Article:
WHEN SPEAKING WITH A CARDIOLOGIST, the issues that are most commonly discussed are vascular disease and blockages in the arterial system. But another shared issue among 40 percent of the U.S. population that isn’t frequently talked about is venous reflux disease—which falls under the realm of cardiovascular disease. Suburban Family had the chance to speak with Dr. Vic Bahal of Advanced Cardiology of South Jersey about the causes and treatment for chronic venous disease.
Understanding the disease
When veins operate properly, they carry blood north to the heart. But those with chronic venous disease (CVD) experience something called reflux, when the blood trickles back down through the veins due to valves that are damaged as the result of aging, high blood pressure and obesity, to name a few reasons.
“You know when we talk about vascular disease we often refer to blockages in the arterial system,” says Dr. Bahal. “But—by and large—the veins are affected more in our legs than in our arteries.
“[Chronic] venous disease is preferentially more common than heart disease, congestive heart failure, stroke, arterial disease and affects millions of Americans across the nation,” he says. “It is one of the most under-diagnosed, undertested and undertreated medical problems in America.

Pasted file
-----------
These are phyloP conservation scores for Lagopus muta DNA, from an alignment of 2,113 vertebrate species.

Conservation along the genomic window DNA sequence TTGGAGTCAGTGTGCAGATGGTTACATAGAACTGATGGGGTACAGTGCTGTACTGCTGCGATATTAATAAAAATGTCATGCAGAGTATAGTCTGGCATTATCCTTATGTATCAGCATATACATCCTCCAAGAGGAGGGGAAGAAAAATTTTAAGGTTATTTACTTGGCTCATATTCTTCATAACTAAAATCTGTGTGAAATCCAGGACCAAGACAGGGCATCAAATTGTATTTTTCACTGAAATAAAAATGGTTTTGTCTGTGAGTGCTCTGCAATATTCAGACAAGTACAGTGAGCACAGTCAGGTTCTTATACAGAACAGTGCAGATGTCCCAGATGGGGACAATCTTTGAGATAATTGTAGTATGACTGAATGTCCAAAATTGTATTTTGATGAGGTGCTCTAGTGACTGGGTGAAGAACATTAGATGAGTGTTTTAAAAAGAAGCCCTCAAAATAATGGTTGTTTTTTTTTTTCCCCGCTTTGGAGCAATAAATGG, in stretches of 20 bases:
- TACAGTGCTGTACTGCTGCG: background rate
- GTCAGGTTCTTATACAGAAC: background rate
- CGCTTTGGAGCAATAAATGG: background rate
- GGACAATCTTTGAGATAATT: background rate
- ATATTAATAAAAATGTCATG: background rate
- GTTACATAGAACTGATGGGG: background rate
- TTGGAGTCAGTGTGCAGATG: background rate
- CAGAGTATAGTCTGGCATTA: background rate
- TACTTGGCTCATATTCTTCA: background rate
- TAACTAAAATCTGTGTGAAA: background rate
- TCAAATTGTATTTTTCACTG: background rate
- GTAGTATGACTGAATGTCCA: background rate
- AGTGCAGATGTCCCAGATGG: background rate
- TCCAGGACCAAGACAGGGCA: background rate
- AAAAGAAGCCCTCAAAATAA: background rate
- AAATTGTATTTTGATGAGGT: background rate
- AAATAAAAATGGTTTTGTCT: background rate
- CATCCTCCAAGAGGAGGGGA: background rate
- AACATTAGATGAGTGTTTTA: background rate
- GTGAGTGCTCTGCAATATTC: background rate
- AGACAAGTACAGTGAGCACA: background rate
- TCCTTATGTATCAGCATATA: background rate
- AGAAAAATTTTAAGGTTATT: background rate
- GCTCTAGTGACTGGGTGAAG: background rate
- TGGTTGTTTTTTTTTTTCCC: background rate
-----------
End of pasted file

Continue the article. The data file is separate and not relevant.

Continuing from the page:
“We’re treating a lot of people with venous reflux disease and if it’s left untreated, can lead to disastrous consequences,” says Dr. Bahal. “In fact, 80 to 90 percent of all ulcers in legs are venous ulcers. Every year, 500,000-600,000 people in the U.S. will develop vein ulcers if not treated in an appropriate time frame.”
Surprisingly, there are more signs of vein disease than you’d expect. Symptomatic varicose veins are a big indicator of vein disease, as well as tingling, pain, numbness, heaviness, cramping, soreness or restlessness in the legs, toe cramping at night and itching.
“Also, any individual with darkening of the color of skin in their legs should be evaluated regardless of symptoms,” he continues. “They may possess some form of venous reflux which should be proactively tested and treated if deemed necessary.”